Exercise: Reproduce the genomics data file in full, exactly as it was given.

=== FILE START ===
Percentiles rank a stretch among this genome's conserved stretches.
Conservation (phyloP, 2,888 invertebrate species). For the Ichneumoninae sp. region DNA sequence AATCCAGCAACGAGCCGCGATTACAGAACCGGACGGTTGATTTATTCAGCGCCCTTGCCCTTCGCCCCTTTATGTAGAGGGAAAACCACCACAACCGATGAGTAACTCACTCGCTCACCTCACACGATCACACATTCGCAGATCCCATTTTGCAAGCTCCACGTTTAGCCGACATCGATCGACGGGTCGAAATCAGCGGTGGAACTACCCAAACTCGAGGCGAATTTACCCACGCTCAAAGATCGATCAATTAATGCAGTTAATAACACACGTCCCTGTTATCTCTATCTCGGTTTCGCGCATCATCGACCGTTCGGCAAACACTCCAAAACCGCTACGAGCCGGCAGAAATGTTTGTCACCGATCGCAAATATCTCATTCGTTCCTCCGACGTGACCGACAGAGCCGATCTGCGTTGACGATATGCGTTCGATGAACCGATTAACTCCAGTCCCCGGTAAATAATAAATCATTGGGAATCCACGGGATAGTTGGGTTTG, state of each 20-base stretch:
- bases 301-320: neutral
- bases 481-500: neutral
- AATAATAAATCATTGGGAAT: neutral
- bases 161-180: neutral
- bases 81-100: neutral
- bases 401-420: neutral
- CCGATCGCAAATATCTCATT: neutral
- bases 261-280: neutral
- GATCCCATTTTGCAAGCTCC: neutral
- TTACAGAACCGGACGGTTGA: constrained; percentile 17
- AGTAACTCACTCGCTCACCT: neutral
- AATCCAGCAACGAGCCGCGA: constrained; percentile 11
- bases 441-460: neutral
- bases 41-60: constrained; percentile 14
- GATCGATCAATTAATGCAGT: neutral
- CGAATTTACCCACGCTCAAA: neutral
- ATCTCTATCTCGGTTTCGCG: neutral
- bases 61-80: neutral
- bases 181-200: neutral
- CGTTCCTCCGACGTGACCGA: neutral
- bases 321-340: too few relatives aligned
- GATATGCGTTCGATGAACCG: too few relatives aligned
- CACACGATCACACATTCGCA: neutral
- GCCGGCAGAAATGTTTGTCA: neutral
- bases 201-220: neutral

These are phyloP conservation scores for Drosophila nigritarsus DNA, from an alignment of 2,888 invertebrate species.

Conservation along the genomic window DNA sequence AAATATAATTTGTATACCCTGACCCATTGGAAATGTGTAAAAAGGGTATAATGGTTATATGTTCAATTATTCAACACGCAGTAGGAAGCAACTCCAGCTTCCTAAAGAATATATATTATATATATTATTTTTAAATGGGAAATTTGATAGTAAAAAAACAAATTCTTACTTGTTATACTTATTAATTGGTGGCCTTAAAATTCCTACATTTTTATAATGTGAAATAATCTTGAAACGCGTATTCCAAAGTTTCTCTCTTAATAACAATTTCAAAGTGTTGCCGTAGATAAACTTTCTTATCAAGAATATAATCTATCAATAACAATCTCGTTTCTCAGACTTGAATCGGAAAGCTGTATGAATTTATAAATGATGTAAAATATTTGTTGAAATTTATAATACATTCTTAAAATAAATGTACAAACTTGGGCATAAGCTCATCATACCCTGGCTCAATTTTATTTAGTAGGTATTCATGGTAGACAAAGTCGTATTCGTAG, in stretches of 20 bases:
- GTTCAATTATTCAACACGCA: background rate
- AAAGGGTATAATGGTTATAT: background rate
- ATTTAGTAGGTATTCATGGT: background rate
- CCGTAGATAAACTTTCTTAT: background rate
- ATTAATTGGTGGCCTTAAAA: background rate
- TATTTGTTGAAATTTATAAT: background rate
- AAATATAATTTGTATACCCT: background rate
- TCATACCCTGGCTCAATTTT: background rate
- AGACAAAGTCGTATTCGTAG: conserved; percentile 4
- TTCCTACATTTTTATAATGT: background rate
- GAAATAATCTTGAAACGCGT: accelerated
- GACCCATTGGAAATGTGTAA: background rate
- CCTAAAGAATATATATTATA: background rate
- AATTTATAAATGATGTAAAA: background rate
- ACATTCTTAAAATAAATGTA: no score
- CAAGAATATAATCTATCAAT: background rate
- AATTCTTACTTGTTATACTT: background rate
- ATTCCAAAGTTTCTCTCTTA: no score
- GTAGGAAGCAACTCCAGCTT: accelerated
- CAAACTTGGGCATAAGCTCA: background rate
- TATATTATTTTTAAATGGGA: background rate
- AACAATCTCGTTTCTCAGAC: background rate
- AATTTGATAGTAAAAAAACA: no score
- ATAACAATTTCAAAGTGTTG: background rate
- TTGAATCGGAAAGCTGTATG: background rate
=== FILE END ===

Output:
Percentiles rank a stretch among this genome's conserved stretches.
Conservation (phyloP, 2,888 invertebrate species). For the Ichneumoninae sp. region DNA sequence AATCCAGCAACGAGCCGCGATTACAGAACCGGACGGTTGATTTATTCAGCGCCCTTGCCCTTCGCCCCTTTATGTAGAGGGAAAACCACCACAACCGATGAGTAACTCACTCGCTCACCTCACACGATCACACATTCGCAGATCCCATTTTGCAAGCTCCACGTTTAGCCGACATCGATCGACGGGTCGAAATCAGCGGTGGAACTACCCAAACTCGAGGCGAATTTACCCACGCTCAAAGATCGATCAATTAATGCAGTTAATAACACACGTCCCTGTTATCTCTATCTCGGTTTCGCGCATCATCGACCGTTCGGCAAACACTCCAAAACCGCTACGAGCCGGCAGAAATGTTTGTCACCGATCGCAAATATCTCATTCGTTCCTCCGACGTGACCGACAGAGCCGATCTGCGTTGACGATATGCGTTCGATGAACCGATTAACTCCAGTCCCCGGTAAATAATAAATCATTGGGAATCCACGGGATAGTTGGGTTTG, state of each 20-base stretch:
- bases 301-320: neutral
- bases 481-500: neutral
- AATAATAAATCATTGGGAAT: neutral
- bases 161-180: neutral
- bases 81-100: neutral
- bases 401-420: neutral
- CCGATCGCAAATATCTCATT: neutral
- bases 261-280: neutral
- GATCCCATTTTGCAAGCTCC: neutral
- TTACAGAACCGGACGGTTGA: constrained; percentile 17
- AGTAACTCACTCGCTCACCT: neutral
- AATCCAGCAACGAGCCGCGA: constrained; percentile 11
- bases 441-460: neutral
- bases 41-60: constrained; percentile 14
- GATCGATCAATTAATGCAGT: neutral
- CGAATTTACCCACGCTCAAA: neutral
- ATCTCTATCTCGGTTTCGCG: neutral
- bases 61-80: neutral
- bases 181-200: neutral
- CGTTCCTCCGACGTGACCGA: neutral
- bases 321-340: too few relatives aligned
- GATATGCGTTCGATGAACCG: too few relatives aligned
- CACACGATCACACATTCGCA: neutral
- GCCGGCAGAAATGTTTGTCA: neutral
- bases 201-220: neutral

These are phyloP conservation scores for Drosophila nigritarsus DNA, from an alignment of 2,888 invertebrate species.

Conservation along the genomic window DNA sequence AAATATAATTTGTATACCCTGACCCATTGGAAATGTGTAAAAAGGGTATAATGGTTATATGTTCAATTATTCAACACGCAGTAGGAAGCAACTCCAGCTTCCTAAAGAATATATATTATATATATTATTTTTAAATGGGAAATTTGATAGTAAAAAAACAAATTCTTACTTGTTATACTTATTAATTGGTGGCCTTAAAATTCCTACATTTTTATAATGTGAAATAATCTTGAAACGCGTATTCCAAAGTTTCTCTCTTAATAACAATTTCAAAGTGTTGCCGTAGATAAACTTTCTTATCAAGAATATAATCTATCAATAACAATCTCGTTTCTCAGACTTGAATCGGAAAGCTGTATGAATTTATAAATGATGTAAAATATTTGTTGAAATTTATAATACATTCTTAAAATAAATGTACAAACTTGGGCATAAGCTCATCATACCCTGGCTCAATTTTATTTAGTAGGTATTCATGGTAGACAAAGTCGTATTCGTAG, in stretches of 20 bases:
- GTTCAATTATTCAACACGCA: background rate
- AAAGGGTATAATGGTTATAT: background rate
- ATTTAGTAGGTATTCATGGT: background rate
- CCGTAGATAAACTTTCTTAT: background rate
- ATTAATTGGTGGCCTTAAAA: background rate
- TATTTGTTGAAATTTATAAT: background rate
- AAATATAATTTGTATACCCT: background rate
- TCATACCCTGGCTCAATTTT: background rate
- AGACAAAGTCGTATTCGTAG: conserved; percentile 4
- TTCCTACATTTTTATAATGT: background rate
- GAAATAATCTTGAAACGCGT: accelerated
- GACCCATTGGAAATGTGTAA: background rate
- CCTAAAGAATATATATTATA: background rate
- AATTTATAAATGATGTAAAA: background rate
- ACATTCTTAAAATAAATGTA: no score
- CAAGAATATAATCTATCAAT: background rate
- AATTCTTACTTGTTATACTT: background rate
- ATTCCAAAGTTTCTCTCTTA: no score
- GTAGGAAGCAACTCCAGCTT: accelerated
- CAAACTTGGGCATAAGCTCA: background rate
- TATATTATTTTTAAATGGGA: background rate
- AACAATCTCGTTTCTCAGAC: background rate
- AATTTGATAGTAAAAAAACA: no score
- ATAACAATTTCAAAGTGTTG: background rate
- TTGAATCGGAAAGCTGTATG: background rate